After praising the talents, dedication and teamwork of MFA employees and directors, Verslues also thanked the member-owners for their commitment to the organization.

“We went through two very tough years, and you stayed with us,” he said. “You trusted us to have supply in place and to deliver on our value proposition. I would say we all came out better and stronger. Going for­ward, the challenges facing both growers and this cooperative are at extremely high levels, and it is imperative that we continue to work together to minimize our collective risk.”

Some of those challenges include uncertainty and volatility in the mar­ketplace, high input costs, tight inven­tories, supply chain disruptions and staff­ing issues throughout the industry. Despite those obstacles, Verslues said he fully believes MFA is positioned for another positive year ahead.

“When we discuss ways to grow, we know that a satisfied customer is the best strategy of all,” he said. “You can expect continued focus on customer relationships by our sales team, managers and staff. We want to be partners in your operations, the go-to person for tools that provide value in products, services, technology, innovation and data management.”


When it comes to Missouri agri­culture as a whole, the concept of providing added value is the next step in cultivating economic growth, said Lieutenant Gover­nor Mike Kehoe, who followed Verslues on the annual meeting program. As chair of the Show-Me State Food, Beverage and Forest Products Manufacturing Task Force, Kehoe shared some of its initial findings about ways Missouri could increase the value from its agricultural and forestry resources.

“Right now, Missouri agriculture has an $88 billion impact on the state’s economy—clearly our No. 1 industry,” he said. “But we can’t just sit back and hope it continues to get better. We think there’s significant room for growth, up to $25 billion more, and value-added is where we need to step up our game.”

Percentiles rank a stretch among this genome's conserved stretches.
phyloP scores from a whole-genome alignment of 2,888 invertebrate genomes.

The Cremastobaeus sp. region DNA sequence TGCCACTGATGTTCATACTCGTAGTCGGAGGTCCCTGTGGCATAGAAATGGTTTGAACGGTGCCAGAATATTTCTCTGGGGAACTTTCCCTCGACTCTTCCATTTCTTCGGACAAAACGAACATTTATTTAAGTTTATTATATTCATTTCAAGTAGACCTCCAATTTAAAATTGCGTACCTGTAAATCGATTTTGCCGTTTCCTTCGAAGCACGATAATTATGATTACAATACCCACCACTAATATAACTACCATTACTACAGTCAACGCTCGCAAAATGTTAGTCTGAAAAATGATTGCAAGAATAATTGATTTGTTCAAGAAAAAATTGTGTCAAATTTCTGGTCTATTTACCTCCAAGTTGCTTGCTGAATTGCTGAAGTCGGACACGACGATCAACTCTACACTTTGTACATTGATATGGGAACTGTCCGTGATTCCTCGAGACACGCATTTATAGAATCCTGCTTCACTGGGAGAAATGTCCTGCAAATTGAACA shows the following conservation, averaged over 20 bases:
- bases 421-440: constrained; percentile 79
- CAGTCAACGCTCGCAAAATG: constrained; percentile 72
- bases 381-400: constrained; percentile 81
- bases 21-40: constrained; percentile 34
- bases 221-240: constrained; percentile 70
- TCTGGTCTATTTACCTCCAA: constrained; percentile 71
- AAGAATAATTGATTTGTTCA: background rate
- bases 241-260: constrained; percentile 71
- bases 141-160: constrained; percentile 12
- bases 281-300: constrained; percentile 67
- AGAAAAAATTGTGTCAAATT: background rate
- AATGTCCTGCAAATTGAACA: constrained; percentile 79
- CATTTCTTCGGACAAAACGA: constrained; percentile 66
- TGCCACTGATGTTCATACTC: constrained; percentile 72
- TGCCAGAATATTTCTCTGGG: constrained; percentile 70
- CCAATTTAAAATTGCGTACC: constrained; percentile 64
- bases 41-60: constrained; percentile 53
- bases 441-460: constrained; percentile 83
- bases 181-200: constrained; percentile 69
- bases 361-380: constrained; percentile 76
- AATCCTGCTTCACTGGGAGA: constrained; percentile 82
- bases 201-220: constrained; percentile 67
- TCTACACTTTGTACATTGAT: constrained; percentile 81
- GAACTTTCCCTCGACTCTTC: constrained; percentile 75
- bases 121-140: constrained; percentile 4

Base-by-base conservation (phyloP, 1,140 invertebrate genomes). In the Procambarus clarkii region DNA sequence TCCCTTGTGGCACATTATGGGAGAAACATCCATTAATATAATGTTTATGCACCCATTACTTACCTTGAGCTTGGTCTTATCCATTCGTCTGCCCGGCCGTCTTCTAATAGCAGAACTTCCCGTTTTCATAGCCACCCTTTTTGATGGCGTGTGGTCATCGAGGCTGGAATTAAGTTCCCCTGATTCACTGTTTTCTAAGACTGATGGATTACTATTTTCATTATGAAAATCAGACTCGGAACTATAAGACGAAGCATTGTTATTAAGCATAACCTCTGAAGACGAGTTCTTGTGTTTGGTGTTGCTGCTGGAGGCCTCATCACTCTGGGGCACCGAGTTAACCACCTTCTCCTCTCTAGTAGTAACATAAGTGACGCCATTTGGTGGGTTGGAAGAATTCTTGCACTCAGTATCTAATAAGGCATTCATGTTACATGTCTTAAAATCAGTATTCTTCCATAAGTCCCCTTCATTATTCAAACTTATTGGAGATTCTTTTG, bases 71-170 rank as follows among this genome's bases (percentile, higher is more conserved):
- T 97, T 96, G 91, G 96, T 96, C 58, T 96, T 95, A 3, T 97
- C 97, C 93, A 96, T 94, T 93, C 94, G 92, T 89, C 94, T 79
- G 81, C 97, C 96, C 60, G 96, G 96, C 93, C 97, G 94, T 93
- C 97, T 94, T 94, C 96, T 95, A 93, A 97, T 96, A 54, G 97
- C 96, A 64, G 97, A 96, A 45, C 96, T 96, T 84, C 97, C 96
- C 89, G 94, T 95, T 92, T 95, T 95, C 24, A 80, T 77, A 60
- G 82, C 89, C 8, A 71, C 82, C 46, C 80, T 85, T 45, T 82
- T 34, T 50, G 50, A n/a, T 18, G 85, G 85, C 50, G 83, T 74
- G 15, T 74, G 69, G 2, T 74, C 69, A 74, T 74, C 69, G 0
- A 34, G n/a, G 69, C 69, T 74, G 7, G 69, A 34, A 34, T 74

New and expanding businesses such as the recently an­nounced meat-processing plant coming to Warren County and hemp gins now operating in Scott and New Madrid counties are prime examples of adding value for producers, Kehoe said.

Agritourism is another opportunity that provides multiple benefits, he added. “It may be a pumpkin patch or a corn maze or a dairy farm where busloads of kids can watch cows being milked,” Kehoe said. “These operations provide an extra income stream for farmers, but, perhaps even more importantly, they introduce people to what agriculture is really like. We have mil­lions of people in our urban centers who literally have no idea about the sacrifices and risks that farm families go through to put food on their tables.”

Kehoe said he knows about many of those challenges firsthand. Raised in north St. Louis City, Missouri’s 48th lieutenant governor admitted he “didn’t really know a horse from a cow” until he was introduced to agriculture by trusted mentors in the industry. Today, he and his wife, Claudia, own and operate a 700-acre cattle farm in Phelps and Pulaski counties.

“When I get asked to talk at a meeting like this, it’s incredibly humbling,” Kehoe said. “This is the group of people who would take me under your wing to help me understand and learn. Being a first-generation farmer is the most rewarding thing I’ve ever done. I’ll never forget what the agricultural community has done for me and my family and what it does for Missouri.”